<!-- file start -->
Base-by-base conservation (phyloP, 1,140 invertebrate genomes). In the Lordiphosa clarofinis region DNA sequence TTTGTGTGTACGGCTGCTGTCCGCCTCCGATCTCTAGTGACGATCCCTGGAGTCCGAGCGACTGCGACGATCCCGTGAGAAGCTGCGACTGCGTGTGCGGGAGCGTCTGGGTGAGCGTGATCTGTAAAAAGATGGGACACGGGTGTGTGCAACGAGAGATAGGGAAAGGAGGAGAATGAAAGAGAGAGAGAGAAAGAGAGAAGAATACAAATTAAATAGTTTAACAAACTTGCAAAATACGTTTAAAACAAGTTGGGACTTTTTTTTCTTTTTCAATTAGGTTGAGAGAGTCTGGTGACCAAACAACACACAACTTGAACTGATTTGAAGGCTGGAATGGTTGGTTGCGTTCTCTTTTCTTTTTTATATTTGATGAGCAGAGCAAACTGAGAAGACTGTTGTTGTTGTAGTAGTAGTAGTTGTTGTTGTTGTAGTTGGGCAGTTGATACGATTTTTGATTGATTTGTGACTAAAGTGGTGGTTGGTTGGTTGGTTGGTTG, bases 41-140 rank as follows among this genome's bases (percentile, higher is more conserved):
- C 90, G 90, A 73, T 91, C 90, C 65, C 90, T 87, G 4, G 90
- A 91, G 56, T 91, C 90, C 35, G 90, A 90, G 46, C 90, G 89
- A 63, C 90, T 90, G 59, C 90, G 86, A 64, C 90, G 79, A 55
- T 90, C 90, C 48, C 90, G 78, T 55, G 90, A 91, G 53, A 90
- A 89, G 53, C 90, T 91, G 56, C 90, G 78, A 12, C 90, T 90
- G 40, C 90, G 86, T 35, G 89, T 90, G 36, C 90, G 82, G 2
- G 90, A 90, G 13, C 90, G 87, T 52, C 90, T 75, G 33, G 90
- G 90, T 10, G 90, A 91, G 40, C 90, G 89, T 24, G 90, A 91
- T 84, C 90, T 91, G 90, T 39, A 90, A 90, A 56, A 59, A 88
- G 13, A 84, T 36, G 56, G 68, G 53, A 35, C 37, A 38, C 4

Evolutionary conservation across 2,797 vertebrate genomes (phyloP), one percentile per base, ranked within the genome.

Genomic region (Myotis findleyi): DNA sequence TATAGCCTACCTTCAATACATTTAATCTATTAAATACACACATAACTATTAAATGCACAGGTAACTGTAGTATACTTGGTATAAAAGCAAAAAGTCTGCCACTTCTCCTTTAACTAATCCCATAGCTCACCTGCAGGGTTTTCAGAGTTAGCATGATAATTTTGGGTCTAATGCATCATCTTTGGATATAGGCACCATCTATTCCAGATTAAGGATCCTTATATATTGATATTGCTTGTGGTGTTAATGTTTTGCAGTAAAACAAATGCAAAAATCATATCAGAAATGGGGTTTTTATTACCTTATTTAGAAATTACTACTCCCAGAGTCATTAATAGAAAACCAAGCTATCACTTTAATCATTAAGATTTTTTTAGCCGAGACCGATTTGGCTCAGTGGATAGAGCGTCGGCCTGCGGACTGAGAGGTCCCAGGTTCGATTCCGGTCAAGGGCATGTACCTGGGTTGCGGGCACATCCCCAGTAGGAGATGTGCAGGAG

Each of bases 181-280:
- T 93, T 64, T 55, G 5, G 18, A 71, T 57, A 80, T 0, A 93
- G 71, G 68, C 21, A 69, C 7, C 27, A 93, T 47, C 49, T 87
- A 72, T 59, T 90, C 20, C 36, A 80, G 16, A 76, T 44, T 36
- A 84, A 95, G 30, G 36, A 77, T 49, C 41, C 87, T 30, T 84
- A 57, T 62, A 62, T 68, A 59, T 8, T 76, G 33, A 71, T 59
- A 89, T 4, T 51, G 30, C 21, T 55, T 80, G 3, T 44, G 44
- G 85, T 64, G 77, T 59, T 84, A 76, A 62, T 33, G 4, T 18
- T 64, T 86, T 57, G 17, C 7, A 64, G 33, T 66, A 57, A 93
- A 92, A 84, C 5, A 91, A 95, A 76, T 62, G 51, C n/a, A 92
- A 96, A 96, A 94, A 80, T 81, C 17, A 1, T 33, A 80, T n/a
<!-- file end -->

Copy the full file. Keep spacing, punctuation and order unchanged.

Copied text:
Base-by-base conservation (phyloP, 1,140 invertebrate genomes). In the Lordiphosa clarofinis region DNA sequence TTTGTGTGTACGGCTGCTGTCCGCCTCCGATCTCTAGTGACGATCCCTGGAGTCCGAGCGACTGCGACGATCCCGTGAGAAGCTGCGACTGCGTGTGCGGGAGCGTCTGGGTGAGCGTGATCTGTAAAAAGATGGGACACGGGTGTGTGCAACGAGAGATAGGGAAAGGAGGAGAATGAAAGAGAGAGAGAGAAAGAGAGAAGAATACAAATTAAATAGTTTAACAAACTTGCAAAATACGTTTAAAACAAGTTGGGACTTTTTTTTCTTTTTCAATTAGGTTGAGAGAGTCTGGTGACCAAACAACACACAACTTGAACTGATTTGAAGGCTGGAATGGTTGGTTGCGTTCTCTTTTCTTTTTTATATTTGATGAGCAGAGCAAACTGAGAAGACTGTTGTTGTTGTAGTAGTAGTAGTTGTTGTTGTTGTAGTTGGGCAGTTGATACGATTTTTGATTGATTTGTGACTAAAGTGGTGGTTGGTTGGTTGGTTGGTTG, bases 41-140 rank as follows among this genome's bases (percentile, higher is more conserved):
- C 90, G 90, A 73, T 91, C 90, C 65, C 90, T 87, G 4, G 90
- A 91, G 56, T 91, C 90, C 35, G 90, A 90, G 46, C 90, G 89
- A 63, C 90, T 90, G 59, C 90, G 86, A 64, C 90, G 79, A 55
- T 90, C 90, C 48, C 90, G 78, T 55, G 90, A 91, G 53, A 90
- A 89, G 53, C 90, T 91, G 56, C 90, G 78, A 12, C 90, T 90
- G 40, C 90, G 86, T 35, G 89, T 90, G 36, C 90, G 82, G 2
- G 90, A 90, G 13, C 90, G 87, T 52, C 90, T 75, G 33, G 90
- G 90, T 10, G 90, A 91, G 40, C 90, G 89, T 24, G 90, A 91
- T 84, C 90, T 91, G 90, T 39, A 90, A 90, A 56, A 59, A 88
- G 13, A 84, T 36, G 56, G 68, G 53, A 35, C 37, A 38, C 4

Evolutionary conservation across 2,797 vertebrate genomes (phyloP), one percentile per base, ranked within the genome.

Genomic region (Myotis findleyi): DNA sequence TATAGCCTACCTTCAATACATTTAATCTATTAAATACACACATAACTATTAAATGCACAGGTAACTGTAGTATACTTGGTATAAAAGCAAAAAGTCTGCCACTTCTCCTTTAACTAATCCCATAGCTCACCTGCAGGGTTTTCAGAGTTAGCATGATAATTTTGGGTCTAATGCATCATCTTTGGATATAGGCACCATCTATTCCAGATTAAGGATCCTTATATATTGATATTGCTTGTGGTGTTAATGTTTTGCAGTAAAACAAATGCAAAAATCATATCAGAAATGGGGTTTTTATTACCTTATTTAGAAATTACTACTCCCAGAGTCATTAATAGAAAACCAAGCTATCACTTTAATCATTAAGATTTTTTTAGCCGAGACCGATTTGGCTCAGTGGATAGAGCGTCGGCCTGCGGACTGAGAGGTCCCAGGTTCGATTCCGGTCAAGGGCATGTACCTGGGTTGCGGGCACATCCCCAGTAGGAGATGTGCAGGAG

Each of bases 181-280:
- T 93, T 64, T 55, G 5, G 18, A 71, T 57, A 80, T 0, A 93
- G 71, G 68, C 21, A 69, C 7, C 27, A 93, T 47, C 49, T 87
- A 72, T 59, T 90, C 20, C 36, A 80, G 16, A 76, T 44, T 36
- A 84, A 95, G 30, G 36, A 77, T 49, C 41, C 87, T 30, T 84
- A 57, T 62, A 62, T 68, A 59, T 8, T 76, G 33, A 71, T 59
- A 89, T 4, T 51, G 30, C 21, T 55, T 80, G 3, T 44, G 44
- G 85, T 64, G 77, T 59, T 84, A 76, A 62, T 33, G 4, T 18
- T 64, T 86, T 57, G 17, C 7, A 64, G 33, T 66, A 57, A 93
- A 92, A 84, C 5, A 91, A 95, A 76, T 62, G 51, C n/a, A 92
- A 96, A 96, A 94, A 80, T 81, C 17, A 1, T 33, A 80, T n/a